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Day dress
  • Day dress
    Vionnet, Madeleine, born 1876 - died 1975
  • Enlarge image

Day dress

  • Place of origin:

    Paris (made)

  • Date:

    1933 (designed)

  • Artist/Maker:

    Vionnet, Madeleine, born 1876 - died 1975 (designer)

  • Materials and Techniques:

    Woollen jersey, felt, chrome and leather

  • Museum number:

    T.302&A, I, F-1971

  • Gallery location:

    In Storage

Madeleine Vionnet was born in 1875 in Aubervilliers, France. Apprenticed to a seamstress at an early age, she worked in the Paris suburbs in her late teens before joining Kate O’Reilly, a London dressmaker, in about 1897. She returned to Paris, working with David Bechoff, Callot Soeurs and Douçet, before opening her own house in 1912. Her work was interrupted by the World War of 1914-1918, but she re-opened in 1918, moving to 50 avenue Matignon. She retired in 1939.

Vionnet is celebrated as master of the bias-cut dress, which moulds the body without restriction and flows with its movement. She was at the forefront of the neo-classical style, and her label depicts a classical image of a woman poised on a column raising the straps of her tunic above her head. From 1924 her embroidery designs were inspired by Greek vases and Egyptian frescoes. During the 1930s she largely abandoned her famous bias-cut dresses in favour of classical-style draping and folding. Many of her garments, including the dress in this ensemble, were ingeniously constructed in one piece, devoid of fastenings. Vionnet was exceptional in that she did not sew down her draperies, but expected clients to perform a series of skilful manouevres to achieve the desired look.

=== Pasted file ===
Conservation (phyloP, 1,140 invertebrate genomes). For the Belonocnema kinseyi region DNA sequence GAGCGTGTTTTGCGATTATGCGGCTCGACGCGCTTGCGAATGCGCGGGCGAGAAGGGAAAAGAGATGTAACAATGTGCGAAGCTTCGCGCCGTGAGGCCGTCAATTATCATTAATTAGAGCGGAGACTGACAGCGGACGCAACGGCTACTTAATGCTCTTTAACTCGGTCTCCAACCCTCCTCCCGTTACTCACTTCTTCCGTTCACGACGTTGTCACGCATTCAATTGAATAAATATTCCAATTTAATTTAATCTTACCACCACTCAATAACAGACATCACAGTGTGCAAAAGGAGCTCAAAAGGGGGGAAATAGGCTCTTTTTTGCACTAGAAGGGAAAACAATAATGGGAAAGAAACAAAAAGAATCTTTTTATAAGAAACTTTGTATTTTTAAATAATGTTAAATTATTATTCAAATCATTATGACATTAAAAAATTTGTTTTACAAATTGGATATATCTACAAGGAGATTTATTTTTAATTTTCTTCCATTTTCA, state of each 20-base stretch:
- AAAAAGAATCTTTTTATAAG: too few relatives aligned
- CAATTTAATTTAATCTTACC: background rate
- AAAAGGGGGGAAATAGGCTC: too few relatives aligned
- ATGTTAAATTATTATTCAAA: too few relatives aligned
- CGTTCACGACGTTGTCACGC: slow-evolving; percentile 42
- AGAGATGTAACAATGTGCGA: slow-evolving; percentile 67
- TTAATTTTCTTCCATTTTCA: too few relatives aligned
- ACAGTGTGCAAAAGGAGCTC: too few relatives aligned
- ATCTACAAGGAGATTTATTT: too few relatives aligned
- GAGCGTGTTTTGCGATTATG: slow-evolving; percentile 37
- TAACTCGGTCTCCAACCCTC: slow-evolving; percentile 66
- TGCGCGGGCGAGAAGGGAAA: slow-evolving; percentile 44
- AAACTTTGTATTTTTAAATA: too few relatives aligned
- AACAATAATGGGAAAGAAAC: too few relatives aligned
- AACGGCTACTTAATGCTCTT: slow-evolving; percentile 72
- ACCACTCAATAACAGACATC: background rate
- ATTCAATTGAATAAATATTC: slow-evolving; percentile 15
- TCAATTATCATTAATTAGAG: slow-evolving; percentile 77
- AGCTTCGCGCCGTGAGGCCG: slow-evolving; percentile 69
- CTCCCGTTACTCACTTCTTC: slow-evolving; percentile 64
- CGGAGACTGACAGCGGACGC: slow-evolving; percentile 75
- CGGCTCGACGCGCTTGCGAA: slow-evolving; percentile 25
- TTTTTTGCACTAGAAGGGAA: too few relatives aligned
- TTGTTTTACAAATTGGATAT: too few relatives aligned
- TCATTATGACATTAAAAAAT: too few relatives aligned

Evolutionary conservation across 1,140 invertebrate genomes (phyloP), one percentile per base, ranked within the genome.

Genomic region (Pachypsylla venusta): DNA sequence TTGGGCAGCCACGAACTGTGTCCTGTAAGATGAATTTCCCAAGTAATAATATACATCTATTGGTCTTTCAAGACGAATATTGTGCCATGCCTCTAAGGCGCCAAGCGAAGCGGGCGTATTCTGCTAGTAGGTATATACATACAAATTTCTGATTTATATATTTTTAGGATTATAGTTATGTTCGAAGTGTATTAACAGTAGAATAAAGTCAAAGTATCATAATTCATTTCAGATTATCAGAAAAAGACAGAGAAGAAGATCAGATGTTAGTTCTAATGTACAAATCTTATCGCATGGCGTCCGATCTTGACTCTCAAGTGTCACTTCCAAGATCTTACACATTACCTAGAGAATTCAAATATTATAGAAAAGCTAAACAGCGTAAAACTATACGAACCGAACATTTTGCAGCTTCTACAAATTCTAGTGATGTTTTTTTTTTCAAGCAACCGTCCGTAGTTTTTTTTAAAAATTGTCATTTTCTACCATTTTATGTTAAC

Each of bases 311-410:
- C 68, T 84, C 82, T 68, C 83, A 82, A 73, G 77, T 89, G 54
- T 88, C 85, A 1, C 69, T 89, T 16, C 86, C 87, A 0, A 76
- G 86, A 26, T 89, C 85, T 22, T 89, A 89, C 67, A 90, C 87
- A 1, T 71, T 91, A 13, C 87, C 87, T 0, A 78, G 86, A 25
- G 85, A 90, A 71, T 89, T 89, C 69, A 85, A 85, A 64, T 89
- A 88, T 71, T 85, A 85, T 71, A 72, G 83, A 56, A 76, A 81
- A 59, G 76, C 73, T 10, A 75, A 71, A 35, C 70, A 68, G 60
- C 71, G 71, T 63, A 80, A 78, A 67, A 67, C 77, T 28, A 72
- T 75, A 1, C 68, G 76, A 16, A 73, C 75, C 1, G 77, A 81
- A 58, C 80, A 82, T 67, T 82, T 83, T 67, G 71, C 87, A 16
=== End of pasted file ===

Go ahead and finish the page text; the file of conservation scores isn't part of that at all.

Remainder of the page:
Physical description

Day dress with cape of woollen jersey and two felt, chrome and leather belts.

Place of Origin

Paris (made)

Date

1933 (designed)

Artist/maker

Vionnet, Madeleine, born 1876 - died 1975 (designer)

Materials and Techniques

Woollen jersey, felt, chrome and leather

Object history note

The outfit is an understated masterpiece with every tiny detail resolved by the designer. To achieve the correct hang and to avoid unnecessary bulk, the hems are turned once. The skirt was originally longer and the hem has been professionally altered, which slightly impairs its line.

Descriptive line

Day dress with cape of woollen jersey and two felt, chrome and leather belts, designed by Madeleine Vionnet, Paris, 1933

Materials

Wool jersey

Categories

Fashion; Women's clothes; Textiles; Leather; Accessories; Day wear

Collection

Textiles and Fashion Collection

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